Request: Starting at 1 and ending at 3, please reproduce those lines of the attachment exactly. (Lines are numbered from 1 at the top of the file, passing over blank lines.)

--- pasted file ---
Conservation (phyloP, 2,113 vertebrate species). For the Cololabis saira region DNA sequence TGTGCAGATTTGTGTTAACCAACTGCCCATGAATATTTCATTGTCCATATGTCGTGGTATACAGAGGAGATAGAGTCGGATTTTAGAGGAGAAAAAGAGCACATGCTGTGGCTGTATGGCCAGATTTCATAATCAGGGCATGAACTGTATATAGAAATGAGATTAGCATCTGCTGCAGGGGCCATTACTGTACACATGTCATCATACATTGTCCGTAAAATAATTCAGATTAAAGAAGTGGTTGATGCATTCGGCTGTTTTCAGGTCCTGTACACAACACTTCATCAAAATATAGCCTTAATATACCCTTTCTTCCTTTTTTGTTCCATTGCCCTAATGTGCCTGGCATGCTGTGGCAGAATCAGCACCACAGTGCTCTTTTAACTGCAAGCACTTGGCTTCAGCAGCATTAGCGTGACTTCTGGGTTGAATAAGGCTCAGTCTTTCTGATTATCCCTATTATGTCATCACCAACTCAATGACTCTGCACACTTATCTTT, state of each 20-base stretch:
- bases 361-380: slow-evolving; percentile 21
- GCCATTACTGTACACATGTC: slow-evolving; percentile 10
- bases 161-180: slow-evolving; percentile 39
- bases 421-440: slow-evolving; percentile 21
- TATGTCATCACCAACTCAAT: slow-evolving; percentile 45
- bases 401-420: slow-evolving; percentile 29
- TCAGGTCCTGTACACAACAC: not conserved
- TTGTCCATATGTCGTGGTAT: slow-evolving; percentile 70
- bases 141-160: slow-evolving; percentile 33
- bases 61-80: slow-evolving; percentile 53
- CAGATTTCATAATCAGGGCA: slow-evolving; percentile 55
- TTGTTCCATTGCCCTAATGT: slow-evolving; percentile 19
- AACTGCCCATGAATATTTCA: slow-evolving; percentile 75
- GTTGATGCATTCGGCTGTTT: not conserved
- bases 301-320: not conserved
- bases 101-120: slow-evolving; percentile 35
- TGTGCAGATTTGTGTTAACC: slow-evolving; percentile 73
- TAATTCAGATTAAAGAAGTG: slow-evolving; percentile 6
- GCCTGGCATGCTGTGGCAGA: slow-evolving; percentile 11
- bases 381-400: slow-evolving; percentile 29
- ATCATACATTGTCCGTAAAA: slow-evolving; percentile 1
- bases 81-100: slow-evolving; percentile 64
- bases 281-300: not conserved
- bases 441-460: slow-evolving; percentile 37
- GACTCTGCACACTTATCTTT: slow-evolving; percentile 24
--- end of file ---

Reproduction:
Conservation (phyloP, 2,113 vertebrate species). For the Cololabis saira region DNA sequence TGTGCAGATTTGTGTTAACCAACTGCCCATGAATATTTCATTGTCCATATGTCGTGGTATACAGAGGAGATAGAGTCGGATTTTAGAGGAGAAAAAGAGCACATGCTGTGGCTGTATGGCCAGATTTCATAATCAGGGCATGAACTGTATATAGAAATGAGATTAGCATCTGCTGCAGGGGCCATTACTGTACACATGTCATCATACATTGTCCGTAAAATAATTCAGATTAAAGAAGTGGTTGATGCATTCGGCTGTTTTCAGGTCCTGTACACAACACTTCATCAAAATATAGCCTTAATATACCCTTTCTTCCTTTTTTGTTCCATTGCCCTAATGTGCCTGGCATGCTGTGGCAGAATCAGCACCACAGTGCTCTTTTAACTGCAAGCACTTGGCTTCAGCAGCATTAGCGTGACTTCTGGGTTGAATAAGGCTCAGTCTTTCTGATTATCCCTATTATGTCATCACCAACTCAATGACTCTGCACACTTATCTTT, state of each 20-base stretch:
- bases 361-380: slow-evolving; percentile 21
- GCCATTACTGTACACATGTC: slow-evolving; percentile 10